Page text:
Filling the Computer Science Gap

Kent State receives $1 million Teach CS grant to prepare K-12 educators to teach computer science

What do cybersecurity, data structures, and algorithms all have in common? They are all part of the computer science industry, an industry that Ohio wants to see grow. 

Alicia R. Crowe, Ph.D., associate dean for Undergraduate Education and Student Services and professor of Social Studies and Teacher Education in the College of Education, Health, and Human Services (EHHS).
Alicia Crowe, Ph.D., associate dean for the College of Education, Health and Human Services

The skills gap in Ohio between computer science occupations and the supply of computer science graduates increases by more than 11,000 openings in the field every year, according to JobsOhio data.  

The Ohio Department of Higher Education hopes to address this gap through a recently announced funding opportunity called TeachCS. Kent State University was one of the recent awardees, receiving a $1 million grant to develop KSU TeachCS. Through a collaborative effort of the College of Education, Health and Human Services, the College of Arts and Sciences, and other faculty across campus, KSU TeachCS will provide more than 50 educators with the training needed to become accredited to teach computer science in Ohio by the start of the 2025 school year. 

The need for computer science teachers in schools will not slow down. According to the Bureau of Labor Statistics, employment in computer and information technology occupations is projected to grow 11% from 2019-2029.

“We want K-12 students to have a stronger computer science background. But we don't necessarily have all the teachers who are qualified to teach those CS standards,” said Alicia Crowe, Ph.D., associate dean for the College of Education, Health and Human Services. “It turns into a cart before the horse sometimes.”

When creating the program, Kent State’s team put a lot of thought into what would be most beneficial to educators taking the courses, with the hope to empower them to introduce students to the field. 

“It's a great opportunity for us. It allows us to prepare more than 50 educators who are not yet qualified to teach CS in Ohio. And then they get to reach out to hundreds of kids over the next five to 25 years,” Crowe said.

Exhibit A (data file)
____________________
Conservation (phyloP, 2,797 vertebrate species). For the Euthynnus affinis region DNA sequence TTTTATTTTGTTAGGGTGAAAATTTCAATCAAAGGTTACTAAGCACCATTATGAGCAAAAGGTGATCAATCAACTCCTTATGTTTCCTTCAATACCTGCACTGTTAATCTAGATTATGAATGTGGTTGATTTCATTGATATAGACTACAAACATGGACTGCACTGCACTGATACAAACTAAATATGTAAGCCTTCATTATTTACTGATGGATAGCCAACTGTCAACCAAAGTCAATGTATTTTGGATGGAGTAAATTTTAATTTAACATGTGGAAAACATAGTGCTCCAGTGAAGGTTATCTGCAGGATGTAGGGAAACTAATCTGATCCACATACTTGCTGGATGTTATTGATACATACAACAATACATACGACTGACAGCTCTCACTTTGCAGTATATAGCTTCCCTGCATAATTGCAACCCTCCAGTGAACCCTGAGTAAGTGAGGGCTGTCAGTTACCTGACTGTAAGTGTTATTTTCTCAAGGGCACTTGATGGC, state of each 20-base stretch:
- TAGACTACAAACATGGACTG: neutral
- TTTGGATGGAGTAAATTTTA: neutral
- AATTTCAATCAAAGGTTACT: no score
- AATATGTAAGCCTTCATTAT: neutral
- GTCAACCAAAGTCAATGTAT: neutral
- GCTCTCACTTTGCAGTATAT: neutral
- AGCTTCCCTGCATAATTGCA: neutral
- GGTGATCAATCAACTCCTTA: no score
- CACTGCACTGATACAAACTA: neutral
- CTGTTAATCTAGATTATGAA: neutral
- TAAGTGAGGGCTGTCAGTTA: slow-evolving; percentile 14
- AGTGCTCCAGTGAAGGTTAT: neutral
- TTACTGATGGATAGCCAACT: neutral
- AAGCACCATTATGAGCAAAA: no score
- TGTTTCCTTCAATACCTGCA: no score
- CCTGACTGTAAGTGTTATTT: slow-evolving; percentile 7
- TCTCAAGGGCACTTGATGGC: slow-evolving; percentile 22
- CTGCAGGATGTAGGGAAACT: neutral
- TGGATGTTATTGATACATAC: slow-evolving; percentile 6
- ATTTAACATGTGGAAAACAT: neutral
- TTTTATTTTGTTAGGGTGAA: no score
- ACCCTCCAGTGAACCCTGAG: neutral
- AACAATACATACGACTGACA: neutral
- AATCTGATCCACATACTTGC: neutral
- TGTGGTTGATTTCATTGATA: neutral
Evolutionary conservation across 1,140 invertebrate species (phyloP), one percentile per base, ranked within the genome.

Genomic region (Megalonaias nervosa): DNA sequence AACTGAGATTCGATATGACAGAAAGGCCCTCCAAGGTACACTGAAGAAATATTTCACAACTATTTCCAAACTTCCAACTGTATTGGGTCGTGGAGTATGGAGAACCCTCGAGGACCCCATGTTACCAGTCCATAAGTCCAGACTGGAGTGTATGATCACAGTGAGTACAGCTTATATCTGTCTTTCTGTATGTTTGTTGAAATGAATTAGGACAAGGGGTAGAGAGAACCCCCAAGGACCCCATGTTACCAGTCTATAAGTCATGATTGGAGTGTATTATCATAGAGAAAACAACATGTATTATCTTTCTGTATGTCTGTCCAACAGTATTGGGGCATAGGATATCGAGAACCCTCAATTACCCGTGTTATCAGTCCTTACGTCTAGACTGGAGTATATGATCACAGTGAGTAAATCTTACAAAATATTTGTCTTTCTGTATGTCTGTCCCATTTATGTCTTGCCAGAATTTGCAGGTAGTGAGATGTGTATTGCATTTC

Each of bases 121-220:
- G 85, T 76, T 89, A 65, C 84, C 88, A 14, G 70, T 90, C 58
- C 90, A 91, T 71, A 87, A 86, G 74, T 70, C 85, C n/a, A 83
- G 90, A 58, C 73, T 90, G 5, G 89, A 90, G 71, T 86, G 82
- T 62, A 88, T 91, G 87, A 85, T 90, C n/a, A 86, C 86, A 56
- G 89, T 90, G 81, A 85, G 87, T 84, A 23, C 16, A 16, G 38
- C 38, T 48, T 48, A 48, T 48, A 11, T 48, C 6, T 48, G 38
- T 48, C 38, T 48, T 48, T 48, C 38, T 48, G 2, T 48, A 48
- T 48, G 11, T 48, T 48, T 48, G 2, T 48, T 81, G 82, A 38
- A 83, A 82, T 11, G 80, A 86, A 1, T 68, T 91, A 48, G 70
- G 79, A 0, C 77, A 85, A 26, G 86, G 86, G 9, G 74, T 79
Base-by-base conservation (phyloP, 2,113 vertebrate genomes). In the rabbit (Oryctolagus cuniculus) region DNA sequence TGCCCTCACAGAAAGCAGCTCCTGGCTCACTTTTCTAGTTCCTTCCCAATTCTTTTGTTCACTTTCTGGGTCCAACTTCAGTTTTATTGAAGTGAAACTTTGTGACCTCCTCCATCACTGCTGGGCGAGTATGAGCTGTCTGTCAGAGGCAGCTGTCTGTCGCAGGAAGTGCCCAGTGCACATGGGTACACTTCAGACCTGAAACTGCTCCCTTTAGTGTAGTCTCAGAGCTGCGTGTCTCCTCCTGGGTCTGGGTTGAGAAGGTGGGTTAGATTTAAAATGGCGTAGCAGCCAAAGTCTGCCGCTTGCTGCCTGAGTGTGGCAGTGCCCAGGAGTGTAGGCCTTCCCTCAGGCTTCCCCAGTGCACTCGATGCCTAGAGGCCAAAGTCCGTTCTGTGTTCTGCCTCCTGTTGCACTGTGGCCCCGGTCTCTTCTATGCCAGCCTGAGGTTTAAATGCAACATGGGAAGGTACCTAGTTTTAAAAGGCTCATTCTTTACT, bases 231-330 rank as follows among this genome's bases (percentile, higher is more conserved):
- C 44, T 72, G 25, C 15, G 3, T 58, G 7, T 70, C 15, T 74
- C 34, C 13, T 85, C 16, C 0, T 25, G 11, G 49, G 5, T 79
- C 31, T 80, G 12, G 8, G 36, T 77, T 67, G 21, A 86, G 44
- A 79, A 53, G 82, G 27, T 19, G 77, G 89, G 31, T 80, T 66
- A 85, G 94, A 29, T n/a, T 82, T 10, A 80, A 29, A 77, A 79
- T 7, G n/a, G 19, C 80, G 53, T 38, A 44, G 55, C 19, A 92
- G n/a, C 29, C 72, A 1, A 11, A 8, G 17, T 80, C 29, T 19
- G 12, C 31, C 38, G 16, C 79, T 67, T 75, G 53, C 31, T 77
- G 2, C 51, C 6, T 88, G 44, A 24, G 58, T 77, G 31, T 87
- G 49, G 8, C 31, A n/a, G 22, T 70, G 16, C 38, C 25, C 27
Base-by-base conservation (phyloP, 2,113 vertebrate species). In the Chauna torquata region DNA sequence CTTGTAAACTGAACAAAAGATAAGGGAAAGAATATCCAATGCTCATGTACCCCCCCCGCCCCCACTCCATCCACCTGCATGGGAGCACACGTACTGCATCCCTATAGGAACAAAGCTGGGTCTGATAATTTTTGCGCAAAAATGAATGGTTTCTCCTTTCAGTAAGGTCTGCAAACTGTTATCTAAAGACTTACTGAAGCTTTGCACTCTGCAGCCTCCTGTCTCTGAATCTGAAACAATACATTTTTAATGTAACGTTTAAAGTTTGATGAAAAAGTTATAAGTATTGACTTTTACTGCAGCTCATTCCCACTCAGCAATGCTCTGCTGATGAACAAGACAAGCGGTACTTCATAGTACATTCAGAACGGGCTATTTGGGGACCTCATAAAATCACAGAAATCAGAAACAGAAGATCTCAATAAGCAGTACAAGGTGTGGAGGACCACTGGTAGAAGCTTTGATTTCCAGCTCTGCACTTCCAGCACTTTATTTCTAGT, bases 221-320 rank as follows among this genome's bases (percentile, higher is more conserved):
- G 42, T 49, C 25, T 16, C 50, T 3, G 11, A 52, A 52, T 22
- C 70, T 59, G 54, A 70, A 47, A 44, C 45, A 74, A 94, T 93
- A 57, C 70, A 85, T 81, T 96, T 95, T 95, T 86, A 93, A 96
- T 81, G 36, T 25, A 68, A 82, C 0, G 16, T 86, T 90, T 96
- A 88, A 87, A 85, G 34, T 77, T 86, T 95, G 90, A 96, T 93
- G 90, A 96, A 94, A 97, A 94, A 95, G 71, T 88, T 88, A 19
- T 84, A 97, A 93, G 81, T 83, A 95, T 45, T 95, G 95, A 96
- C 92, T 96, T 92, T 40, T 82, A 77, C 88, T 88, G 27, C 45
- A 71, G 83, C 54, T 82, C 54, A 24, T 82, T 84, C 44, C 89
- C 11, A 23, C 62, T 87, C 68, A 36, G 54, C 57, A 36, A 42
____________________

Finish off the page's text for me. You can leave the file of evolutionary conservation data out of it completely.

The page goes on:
Frank Carraher is currently in his second year as a math coach at the Education Service Center of the Western Reserve. Carraher has gone through a computer science course like the one being offered through KSU Teach CS. Currently, he is experiencing the change that having this education can make in the field. 

While he was enrolled in the Kent State program, Carraher, who had no prior experience in computer science, found that the program enhanced his learning experience.

“In this program, nothing felt like busy work. I felt like I was learning something new every day,” Carraher said. “Some of the things that really stand out to me are learning how to build a code and managing school technology centers and programs, that was really cool, like actually creating something that I could use in a school district.”

AT&T Classroom
Students in the Research Center for Educational Technology AT&T Classroom

Having educators learn this information leads to a snowball effect of being able to expose and educate students to the world of computer science. 

“I think early exposure is something that can help teach students interests. When you're speaking of equity and equality, getting all students involved, including students that are diverse or students with special needs or students from different races and cultures, teachers are role models in students' lives,” Carraher said. “So having teachers that have the ability to talk to you about computer science, you know, can be a key in helping you find what you enjoy and finding a great career.”

Kent State Works Stacked Graphic

As the KSU TeachCS team prepares to accept the K-12 educators into the program in Spring 2024, they hope the educators will feel excited to bring what they learn into their classrooms and to their students. 

“My hope is that they are truly excited, (and) energized that they're able to bring ideas right into their classroom, whether it's a full, separate classroom, or it's their day-to-day classroom that they've been in for the last five years,” Crowe said.

Learn more about TeachCS Kent State. 

POSTED: Monday, February 12, 2024 10:19 AM
Updated: Tuesday, February 13, 2024 04:54 PM
Tanner Poe, Flash Communications